Within that private sea of our own being, though, Thoreau was sure that every one of us could find—each in our own way —the eternal, spiritual "solid bottom," of the universe. "Next to us the grandest laws ... all the laws of Nature ... are continually being executed." We can know those laws directly and be guided by them, as long as we "live deep and suck all the marrow out of life." Then we will find government superfluous.
Thoreau concluded "Civil Disobedience" by "imagining a State" that would let a few people
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live aloof from it, not meddling with it, nor embraced by it, who fulfilled all the duties of neighbors and fellow-men. A State which bore this kind of fruit, and suffered it to drop off as fast as it ripened, would prepare the way for a still more perfect and glorious State, which also I have imagined, but not yet anywhere seen.
It would be a state of perfect Transcendentalist anarchy, where everyone would fulfill all the duties of neighbors and fellow-men not because they were following the government's laws but because they were letting nature take its course within them, living deep and sucking all the marrow out of life.
Today's right-wing extremists would probably run from Thoreau's view of life even faster than from Jefferson's. But there is no denying that their obsession with shrinking government stands in a long, distinguished line of American tradition where these two luminaries shine so bright.
Those same right-wingers would probably run fastest of all from another luminary, Walt Whitman, who was surely marching to his own drummer when he rhapsodized about his own transcendental moments: "From this hour, freedom! From this hour I ordain myself loos'd of limits and imaginary lines." Where the Tea Party would erect fences stronger and higher, Whitman would have every fence torn down.
And in his imagined freedom, shorn of all defences, Whitman found "the joy of that vast elemental sympathy which only the human soul is capable of generating and emitting in steady and limitless floods." Even Jefferson could not have expressed the Enlightenment faith in benevolent human nature more eloquently.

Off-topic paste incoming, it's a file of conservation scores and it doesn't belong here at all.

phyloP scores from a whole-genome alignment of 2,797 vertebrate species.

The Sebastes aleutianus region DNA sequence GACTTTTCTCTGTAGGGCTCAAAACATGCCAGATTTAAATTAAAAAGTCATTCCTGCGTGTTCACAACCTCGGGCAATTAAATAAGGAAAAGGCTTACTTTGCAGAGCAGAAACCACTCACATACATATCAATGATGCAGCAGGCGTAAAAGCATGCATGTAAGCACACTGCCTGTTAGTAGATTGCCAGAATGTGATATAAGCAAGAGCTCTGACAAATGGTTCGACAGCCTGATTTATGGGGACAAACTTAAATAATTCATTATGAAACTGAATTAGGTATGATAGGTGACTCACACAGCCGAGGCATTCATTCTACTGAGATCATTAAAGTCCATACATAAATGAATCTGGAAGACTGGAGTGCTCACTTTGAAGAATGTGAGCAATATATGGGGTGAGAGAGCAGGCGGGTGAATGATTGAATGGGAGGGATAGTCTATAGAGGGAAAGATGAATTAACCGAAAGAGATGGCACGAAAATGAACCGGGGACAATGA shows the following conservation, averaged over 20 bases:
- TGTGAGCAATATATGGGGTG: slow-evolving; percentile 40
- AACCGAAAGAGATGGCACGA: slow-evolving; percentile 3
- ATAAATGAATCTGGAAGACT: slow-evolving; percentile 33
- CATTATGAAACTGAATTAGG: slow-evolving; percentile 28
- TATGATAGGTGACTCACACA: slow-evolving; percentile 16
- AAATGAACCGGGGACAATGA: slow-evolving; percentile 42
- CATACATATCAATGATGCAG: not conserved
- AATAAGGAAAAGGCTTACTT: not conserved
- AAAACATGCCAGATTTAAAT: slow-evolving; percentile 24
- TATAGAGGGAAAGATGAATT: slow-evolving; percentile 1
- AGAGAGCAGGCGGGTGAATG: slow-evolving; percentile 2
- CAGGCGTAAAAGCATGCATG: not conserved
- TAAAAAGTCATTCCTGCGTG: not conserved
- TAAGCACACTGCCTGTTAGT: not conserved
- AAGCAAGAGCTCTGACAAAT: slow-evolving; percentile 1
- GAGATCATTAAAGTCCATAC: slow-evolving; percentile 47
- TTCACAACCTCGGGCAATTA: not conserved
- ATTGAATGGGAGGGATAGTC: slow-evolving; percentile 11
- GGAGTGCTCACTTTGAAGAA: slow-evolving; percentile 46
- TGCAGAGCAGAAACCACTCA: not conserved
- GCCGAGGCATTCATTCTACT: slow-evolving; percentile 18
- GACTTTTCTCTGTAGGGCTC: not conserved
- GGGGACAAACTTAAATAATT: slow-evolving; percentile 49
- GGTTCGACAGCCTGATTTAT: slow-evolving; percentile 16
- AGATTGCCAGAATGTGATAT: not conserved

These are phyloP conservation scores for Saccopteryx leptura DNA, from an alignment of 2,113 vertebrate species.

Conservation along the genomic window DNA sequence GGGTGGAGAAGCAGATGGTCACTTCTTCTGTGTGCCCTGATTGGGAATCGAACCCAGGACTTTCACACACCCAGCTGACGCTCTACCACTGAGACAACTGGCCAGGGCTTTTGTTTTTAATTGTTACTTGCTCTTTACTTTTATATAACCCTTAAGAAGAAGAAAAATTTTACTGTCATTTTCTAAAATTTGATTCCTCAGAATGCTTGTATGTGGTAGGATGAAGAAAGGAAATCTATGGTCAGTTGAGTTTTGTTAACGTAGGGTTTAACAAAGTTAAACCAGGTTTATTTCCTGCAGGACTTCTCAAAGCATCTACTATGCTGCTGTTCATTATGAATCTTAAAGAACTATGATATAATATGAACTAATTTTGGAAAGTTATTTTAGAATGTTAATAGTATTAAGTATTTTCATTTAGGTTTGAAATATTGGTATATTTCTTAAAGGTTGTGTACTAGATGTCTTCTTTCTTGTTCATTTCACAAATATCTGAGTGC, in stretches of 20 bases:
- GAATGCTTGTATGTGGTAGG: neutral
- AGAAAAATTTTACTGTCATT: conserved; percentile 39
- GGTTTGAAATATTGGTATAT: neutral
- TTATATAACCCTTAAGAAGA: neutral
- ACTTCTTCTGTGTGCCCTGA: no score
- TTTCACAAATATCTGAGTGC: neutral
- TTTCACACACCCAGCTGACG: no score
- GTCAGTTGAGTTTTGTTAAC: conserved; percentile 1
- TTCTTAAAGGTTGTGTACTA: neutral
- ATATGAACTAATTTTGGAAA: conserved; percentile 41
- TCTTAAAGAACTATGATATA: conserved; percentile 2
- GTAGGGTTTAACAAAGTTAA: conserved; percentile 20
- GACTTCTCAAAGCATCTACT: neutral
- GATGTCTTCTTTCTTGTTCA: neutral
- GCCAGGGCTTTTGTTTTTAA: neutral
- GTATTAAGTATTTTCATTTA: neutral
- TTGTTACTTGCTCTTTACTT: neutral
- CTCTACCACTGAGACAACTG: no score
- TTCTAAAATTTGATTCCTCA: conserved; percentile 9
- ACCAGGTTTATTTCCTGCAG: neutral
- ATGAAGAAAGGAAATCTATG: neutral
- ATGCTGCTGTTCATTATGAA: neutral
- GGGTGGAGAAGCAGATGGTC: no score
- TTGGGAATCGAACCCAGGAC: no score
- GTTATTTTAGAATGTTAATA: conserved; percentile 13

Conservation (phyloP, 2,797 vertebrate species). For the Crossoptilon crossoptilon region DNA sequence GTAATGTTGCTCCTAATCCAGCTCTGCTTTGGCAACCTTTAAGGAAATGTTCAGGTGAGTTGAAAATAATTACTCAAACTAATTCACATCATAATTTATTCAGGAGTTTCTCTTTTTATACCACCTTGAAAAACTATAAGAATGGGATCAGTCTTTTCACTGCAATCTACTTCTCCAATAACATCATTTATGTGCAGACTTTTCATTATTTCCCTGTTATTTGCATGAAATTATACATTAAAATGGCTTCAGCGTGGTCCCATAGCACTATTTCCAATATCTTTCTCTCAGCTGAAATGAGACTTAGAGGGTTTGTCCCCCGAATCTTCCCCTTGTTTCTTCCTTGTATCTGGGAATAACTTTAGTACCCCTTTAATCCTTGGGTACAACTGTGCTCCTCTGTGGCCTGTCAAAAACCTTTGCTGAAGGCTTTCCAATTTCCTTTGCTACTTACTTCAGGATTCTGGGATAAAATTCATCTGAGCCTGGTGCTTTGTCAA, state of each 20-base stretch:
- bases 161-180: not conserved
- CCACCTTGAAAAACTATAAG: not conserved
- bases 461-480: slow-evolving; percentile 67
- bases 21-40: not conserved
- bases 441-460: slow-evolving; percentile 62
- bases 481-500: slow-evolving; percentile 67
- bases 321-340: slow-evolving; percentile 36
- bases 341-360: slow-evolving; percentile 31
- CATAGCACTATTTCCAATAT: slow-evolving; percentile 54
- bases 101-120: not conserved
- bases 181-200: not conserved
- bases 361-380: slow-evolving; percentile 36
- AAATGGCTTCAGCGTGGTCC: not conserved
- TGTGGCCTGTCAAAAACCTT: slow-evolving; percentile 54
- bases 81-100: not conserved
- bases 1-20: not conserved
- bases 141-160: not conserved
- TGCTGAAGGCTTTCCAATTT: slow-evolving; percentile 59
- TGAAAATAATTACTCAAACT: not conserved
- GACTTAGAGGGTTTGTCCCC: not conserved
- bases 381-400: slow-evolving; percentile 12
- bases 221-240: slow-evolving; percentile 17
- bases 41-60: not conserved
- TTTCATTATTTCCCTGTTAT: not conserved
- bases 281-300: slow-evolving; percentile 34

Whitman gave classic voice to the link between the anarchic Transcendentalists and the Jeffersonians: Live free, follow your natural promptings, and you will spontaneously act upon the elemental sympathy for all that wells up from within you.
So it seems a fitting coincidence that I first heard this tradition voiced by friends at "Leaves of Grass," my local countercultural bookstore, back in the late 1960s. They summed it up by asking, in Whitman's words: "What do you need, Camerado? Do you think it is love?", and answering, in the Beatles' words, "All you need is love."
These friends were imagining something not yet anywhere seen: a society blending personal freedom and spiritual seeking with universal sympathy, so that everyone could suck all the marrow out of life. Most of them thought they were the first to even imagine it. They didn't know that they were only forging the next link in a historical chain of imagining—a chain of political mythmaking—stretching back to the American Revolution.
As for the size of government, I don't recall it being a burning issue back then outside a small circle of political philosophy wonks. For the rest of us, it seemed just a matter of common sense. The innate sense of sympathy, as well as direct contact with the marrow of life, had been stunted for far too long by a society that valued profits and material goods above people. It would be many years before everyone's genuine needs would be fully met by spontaneous acts of benevolence and love.
Until then, government should fill the gaps, since only government has the resource to make sure all are filled. But it should stay out where it does more harm than good—most obviously, back then, in Vietnam.
So if we drag the Tea Party and its fellow-travelers (kicking and screaming, no doubt) back into their proper historical context, we discover that the size of the government is not the crucial issue at all. They are here to remind us of something much bigger: a grand mythic vision that appeared at the very birth of the nation and has remained with us ever since, periodically blazing up in individuals or groups who have articulated it in clear and sometimes eloquent words.
So far the spotlight on the Tea Party has done much more to obscure than illuminate this mythic vision. But history has its way of playing unexpected tricks on us. Exhibit A: If it weren't for the Tea Party's vehement opposition, the U.S. would probably be dropping bombs on Syria right now, and very possibly sinking deeper into prolonged military involvement there.
So let's give thanks where thanks are due, recall the patriotic far right's true roots in America's radical history, and do what we can to cultivate those roots so that they’ll give rise to a healthier plant in the future.